The dictator, though he perceived that a greater struggle was reserved for him at home than abroad; still, either because there was need of despatch for the war, or supposing that by a victory and a triumph he should add to the powers of the dictatorship itself, held a levee and proceeds into the Pomptine territory, where he had heard that the Volscians had appointed their army to assemble.
I doubt not but that, in addition to satiety, to persons reading of so many wars waged with the Volscians, this same circumstance will suggest itself, which often served as an occasion of surprise to me when perusing the writers who lived nearer to the times of these occurrences, from what source the Volscians and Aequans, so often vanquished, could have procured supplies of soldiers.
And as this has been unnoticed and passed over in silence by ancient writers; on which matter what can I state, except mere opinion, which every one may from his own conjecture form for himself?
It seems probable, either that they employed, as is now practised in the Roman levies, successive generations of their young men one after the other, during the intervals between the wars; or that the armies were not always recruited out of the same states, though the same nation may have made war;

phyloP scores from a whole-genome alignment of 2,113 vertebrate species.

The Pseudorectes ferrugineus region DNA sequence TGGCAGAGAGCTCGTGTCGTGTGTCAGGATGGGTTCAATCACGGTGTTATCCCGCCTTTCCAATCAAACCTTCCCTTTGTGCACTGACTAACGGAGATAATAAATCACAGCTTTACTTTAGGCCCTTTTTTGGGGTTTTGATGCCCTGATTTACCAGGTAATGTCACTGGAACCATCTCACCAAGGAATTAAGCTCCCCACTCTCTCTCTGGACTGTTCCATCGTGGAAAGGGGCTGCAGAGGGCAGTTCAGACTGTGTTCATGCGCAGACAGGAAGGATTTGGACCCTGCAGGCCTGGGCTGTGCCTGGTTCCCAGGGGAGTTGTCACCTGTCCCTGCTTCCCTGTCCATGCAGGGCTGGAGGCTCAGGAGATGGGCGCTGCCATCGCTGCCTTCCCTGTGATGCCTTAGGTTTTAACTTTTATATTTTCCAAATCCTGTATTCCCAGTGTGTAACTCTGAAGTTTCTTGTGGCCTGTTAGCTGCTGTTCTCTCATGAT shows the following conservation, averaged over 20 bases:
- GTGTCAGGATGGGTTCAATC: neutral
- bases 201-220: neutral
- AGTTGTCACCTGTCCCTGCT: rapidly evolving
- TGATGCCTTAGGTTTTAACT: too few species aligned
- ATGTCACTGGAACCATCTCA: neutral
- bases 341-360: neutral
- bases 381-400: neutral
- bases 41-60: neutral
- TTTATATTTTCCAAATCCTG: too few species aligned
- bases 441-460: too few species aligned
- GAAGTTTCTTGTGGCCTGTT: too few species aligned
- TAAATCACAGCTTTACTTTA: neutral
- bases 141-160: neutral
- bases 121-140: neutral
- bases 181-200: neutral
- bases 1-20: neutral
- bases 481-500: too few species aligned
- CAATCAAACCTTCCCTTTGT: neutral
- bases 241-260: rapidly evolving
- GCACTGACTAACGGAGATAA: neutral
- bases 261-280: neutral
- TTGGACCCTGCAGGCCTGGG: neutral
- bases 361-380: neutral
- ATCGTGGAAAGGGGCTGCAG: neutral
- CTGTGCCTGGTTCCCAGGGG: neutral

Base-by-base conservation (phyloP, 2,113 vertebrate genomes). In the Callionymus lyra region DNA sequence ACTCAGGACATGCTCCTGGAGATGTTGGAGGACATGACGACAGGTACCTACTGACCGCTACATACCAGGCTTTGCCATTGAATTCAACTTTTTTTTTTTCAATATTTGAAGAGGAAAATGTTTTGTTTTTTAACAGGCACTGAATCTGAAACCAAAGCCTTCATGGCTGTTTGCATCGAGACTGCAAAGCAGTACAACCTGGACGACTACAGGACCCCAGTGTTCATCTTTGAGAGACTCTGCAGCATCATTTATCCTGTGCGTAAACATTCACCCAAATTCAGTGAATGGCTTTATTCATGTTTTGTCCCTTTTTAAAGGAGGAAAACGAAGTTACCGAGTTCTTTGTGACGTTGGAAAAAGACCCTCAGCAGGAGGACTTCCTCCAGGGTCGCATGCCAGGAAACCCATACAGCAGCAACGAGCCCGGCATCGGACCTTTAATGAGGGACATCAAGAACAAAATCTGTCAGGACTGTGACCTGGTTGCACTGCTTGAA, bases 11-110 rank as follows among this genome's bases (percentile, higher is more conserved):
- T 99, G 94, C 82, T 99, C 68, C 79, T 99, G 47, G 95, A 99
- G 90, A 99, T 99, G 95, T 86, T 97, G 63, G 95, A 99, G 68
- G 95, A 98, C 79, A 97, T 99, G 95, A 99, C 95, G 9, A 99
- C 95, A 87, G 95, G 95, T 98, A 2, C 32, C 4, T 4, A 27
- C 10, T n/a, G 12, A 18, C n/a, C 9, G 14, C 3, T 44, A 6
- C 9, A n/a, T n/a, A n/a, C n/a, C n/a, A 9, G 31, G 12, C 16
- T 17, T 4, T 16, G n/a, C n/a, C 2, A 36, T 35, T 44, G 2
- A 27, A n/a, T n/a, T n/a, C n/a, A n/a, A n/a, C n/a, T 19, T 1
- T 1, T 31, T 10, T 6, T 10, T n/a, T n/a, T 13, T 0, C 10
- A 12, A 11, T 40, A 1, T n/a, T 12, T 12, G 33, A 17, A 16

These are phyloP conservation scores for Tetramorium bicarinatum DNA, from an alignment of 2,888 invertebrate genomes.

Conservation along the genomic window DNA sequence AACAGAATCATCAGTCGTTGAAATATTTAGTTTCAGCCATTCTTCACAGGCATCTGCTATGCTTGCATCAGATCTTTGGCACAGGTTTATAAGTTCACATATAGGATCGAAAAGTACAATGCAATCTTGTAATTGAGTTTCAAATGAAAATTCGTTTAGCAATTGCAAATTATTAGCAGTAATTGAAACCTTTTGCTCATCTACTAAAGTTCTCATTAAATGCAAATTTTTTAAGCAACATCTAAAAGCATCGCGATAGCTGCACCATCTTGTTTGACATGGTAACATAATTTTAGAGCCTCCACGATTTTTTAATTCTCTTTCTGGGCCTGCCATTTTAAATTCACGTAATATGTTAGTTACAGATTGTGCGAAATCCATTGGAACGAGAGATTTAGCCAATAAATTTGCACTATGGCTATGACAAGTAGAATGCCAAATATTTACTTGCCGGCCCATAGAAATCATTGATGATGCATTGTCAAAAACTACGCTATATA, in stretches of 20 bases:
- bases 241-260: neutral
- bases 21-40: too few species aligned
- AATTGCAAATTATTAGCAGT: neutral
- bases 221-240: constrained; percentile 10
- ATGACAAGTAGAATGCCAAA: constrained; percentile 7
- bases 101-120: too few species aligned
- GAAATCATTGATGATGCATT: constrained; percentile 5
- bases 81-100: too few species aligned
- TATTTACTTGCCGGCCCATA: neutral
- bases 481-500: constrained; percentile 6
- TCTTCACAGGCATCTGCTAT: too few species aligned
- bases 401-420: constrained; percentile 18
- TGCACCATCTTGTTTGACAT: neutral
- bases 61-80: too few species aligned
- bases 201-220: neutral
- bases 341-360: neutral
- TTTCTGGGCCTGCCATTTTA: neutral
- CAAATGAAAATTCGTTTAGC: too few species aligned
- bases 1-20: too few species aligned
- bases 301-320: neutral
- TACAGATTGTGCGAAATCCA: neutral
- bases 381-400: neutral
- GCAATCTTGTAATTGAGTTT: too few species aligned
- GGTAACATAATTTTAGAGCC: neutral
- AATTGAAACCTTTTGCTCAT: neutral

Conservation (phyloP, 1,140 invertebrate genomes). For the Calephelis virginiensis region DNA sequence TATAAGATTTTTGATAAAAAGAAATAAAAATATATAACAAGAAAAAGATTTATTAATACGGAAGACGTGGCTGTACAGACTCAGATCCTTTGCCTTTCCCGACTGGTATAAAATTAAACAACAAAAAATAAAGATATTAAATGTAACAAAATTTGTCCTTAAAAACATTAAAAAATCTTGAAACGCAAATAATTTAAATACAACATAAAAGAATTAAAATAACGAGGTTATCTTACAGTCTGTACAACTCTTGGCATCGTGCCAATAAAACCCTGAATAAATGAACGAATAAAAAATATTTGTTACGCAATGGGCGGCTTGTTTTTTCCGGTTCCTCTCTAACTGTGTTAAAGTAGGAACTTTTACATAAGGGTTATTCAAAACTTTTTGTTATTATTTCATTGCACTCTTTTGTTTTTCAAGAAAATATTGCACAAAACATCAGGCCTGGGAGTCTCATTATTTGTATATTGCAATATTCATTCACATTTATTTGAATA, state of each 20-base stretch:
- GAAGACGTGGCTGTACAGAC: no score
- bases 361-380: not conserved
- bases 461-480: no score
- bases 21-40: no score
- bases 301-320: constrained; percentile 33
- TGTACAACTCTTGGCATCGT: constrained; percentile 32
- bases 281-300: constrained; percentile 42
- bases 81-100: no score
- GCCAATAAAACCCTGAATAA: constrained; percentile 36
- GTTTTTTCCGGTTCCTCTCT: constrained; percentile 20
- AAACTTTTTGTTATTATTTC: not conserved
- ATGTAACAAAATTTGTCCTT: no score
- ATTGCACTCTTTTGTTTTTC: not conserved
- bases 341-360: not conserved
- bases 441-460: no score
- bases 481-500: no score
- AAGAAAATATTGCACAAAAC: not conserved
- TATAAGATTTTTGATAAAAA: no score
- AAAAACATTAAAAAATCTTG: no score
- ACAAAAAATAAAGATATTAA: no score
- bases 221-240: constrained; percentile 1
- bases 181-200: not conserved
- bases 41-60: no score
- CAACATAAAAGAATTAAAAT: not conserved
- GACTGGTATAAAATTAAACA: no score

or that there was an innumerable multitude of free-men in those places, which, at the present day, Roman slaves save from being a desert, a scanty seminary of soldiers being scarcely left.
Certain it is, (as is agreed upon among all authors,) although their power was very much impaired under the guidance and auspices of Camillus, the forces of the Volscians were strong: besides, the Latins and Hernicians had been added, and some of the Circeians, and some Roman colonists also from Velitrae.
The dictator, having pitched his camp on that day, and on coming forth on the day following after taking the auspices, and having, by sacrificing a victim, implored the favour of the gods, with joyful countenance presented himself to the soldiers, who were now taking arms at day-break, according to orders, on the signal for battle being displayed.
“Soldiers,” says he, “the victory is ours, if the gods and their prophets see aught into futurity. Accordingly, as it becomes men full of well-grounded hope, and who are about to engage with their inferiors, let us place our spears at our feet, and arm our right hands only with our swords. I would not even wish that any should push forward beyond the line; but that, standing firm, you receive the enemy's charge in a steady posture.
When they shall have discharged their ineffective missives, and, breaking their ranks, they shall rush on you as you stand firm, then let your swords glitter, and let each man recollect, that there are gods who aid the Roman; those gods, who have sent us into battle with favourable omens.
Do you, Titus Quinctius, keep back the cavalry, attentively observing the very commencement of the contest; as soon as you observe the armies closed foot to foot, then, whilst they are taken up with another panic, strike terror into them with your cavalry, and by making a charge on them, disperse the ranks of those engaged in the fight.”
The cavalry, the infantry conduct the fight, just as he had ordered them. Nor did either the general disappoint the legions, nor fortune the general.